As a young pro­fes­sional artist, his style was rad­ic­ally influ­enced by mod­ern­ist and impres­sion­ist con­tem­por­ar­ies gath­er­ing in the Els Quatre Gats tavern in Barcelona. He moved to Paris with his friend Casagemas whose sui­cide led to Picasso’s “Blue Period” (1901–4). His first solo exhib­i­tion was not a com­mer­cial suc­cess but the crit­ics were enthu­si­astic. A fla­vour of the time can be found in Woody Allen’s “Midnight in Paris” which fea­tures Picasso. He settled per­man­ently in Paris in his “Pink Period” in 1904, living a Bohemian life­style, and in the com­pany of many of the French Impressionists. He was par­tic­u­larly attrac­ted to Cezanne’s style. By 1907 he shocked the estab­lish­ment with Les Demoiselles d’Avignon, a 2-D por­trayal of pros­ti­tutes, and influ­enced by his interest in African art (Fig 2, top right).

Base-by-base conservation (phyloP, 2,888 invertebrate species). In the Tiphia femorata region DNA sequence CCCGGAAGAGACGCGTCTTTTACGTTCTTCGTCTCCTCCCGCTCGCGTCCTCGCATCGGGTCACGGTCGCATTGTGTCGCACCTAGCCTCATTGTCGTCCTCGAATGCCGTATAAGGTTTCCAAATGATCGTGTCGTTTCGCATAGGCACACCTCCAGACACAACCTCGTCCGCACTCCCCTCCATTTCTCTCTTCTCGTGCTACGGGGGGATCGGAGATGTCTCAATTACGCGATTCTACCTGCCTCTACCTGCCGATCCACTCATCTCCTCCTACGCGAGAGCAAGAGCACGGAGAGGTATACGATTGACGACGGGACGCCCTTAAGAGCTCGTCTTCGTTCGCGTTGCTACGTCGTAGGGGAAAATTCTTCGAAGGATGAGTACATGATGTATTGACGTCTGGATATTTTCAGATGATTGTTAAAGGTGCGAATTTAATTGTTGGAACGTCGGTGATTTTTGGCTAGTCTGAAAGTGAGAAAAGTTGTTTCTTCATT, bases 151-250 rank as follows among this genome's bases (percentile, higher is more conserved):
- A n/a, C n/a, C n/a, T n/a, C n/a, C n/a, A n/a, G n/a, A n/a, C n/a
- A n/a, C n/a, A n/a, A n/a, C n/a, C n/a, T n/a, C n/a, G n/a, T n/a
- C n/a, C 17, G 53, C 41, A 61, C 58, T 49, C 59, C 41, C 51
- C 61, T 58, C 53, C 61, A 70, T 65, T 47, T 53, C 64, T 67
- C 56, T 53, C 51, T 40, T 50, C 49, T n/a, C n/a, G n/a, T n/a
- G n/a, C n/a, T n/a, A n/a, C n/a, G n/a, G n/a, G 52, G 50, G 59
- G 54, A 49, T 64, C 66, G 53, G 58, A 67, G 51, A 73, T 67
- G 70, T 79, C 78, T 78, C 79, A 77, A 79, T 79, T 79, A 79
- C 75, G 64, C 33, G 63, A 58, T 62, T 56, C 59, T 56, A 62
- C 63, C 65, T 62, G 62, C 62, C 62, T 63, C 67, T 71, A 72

Fig 2 Les Demoiselles d’Avignon 1907

This paint­ing was the sem­inal fore­run­ner of Cubism and Modern Art. His Pink Period is dom­in­ated by sexual over­tones, circus and theatre. Form was cru­cial; sub­jects were depic­ted geo­met­ric­ally in cones, tubes or cubes, and from chan­ging angles, thereby allow­ing, for instance, a face to be shown sim­ul­tan­eously in pro­file and face-on. Other artists e.g. George Braque, who teamed up with him, fol­lowed suit and Picasso’s repu­ta­tion grew.

He had a good busi­ness brain and was a fast worker, some­times pro­du­cing up to three paint­ings a day, and was more than fin­an­cially stable by the start of WW1. Sally’s view was that his fame allowed him to trade more and more on his sig­na­ture and that, like some other suc­cess­ful latter-day artists, “sold his life to the god of art”.

In WW1, Picasso wasn’t called up to fight as he was Spanish. He designed sets and cos­tumes for Cocteau’s exper­i­mental “Parade” per­formed by the Ballet Russe, com­bin­ing his cubism with vibrant real­ism. Here he met the dancer Olga Kockhelova and mar­ried her in 1918. He painted her more in a clas­sical style, but leav­ing the back­ground unfin­ished.

Fig 3 Olga in an Armchair 1918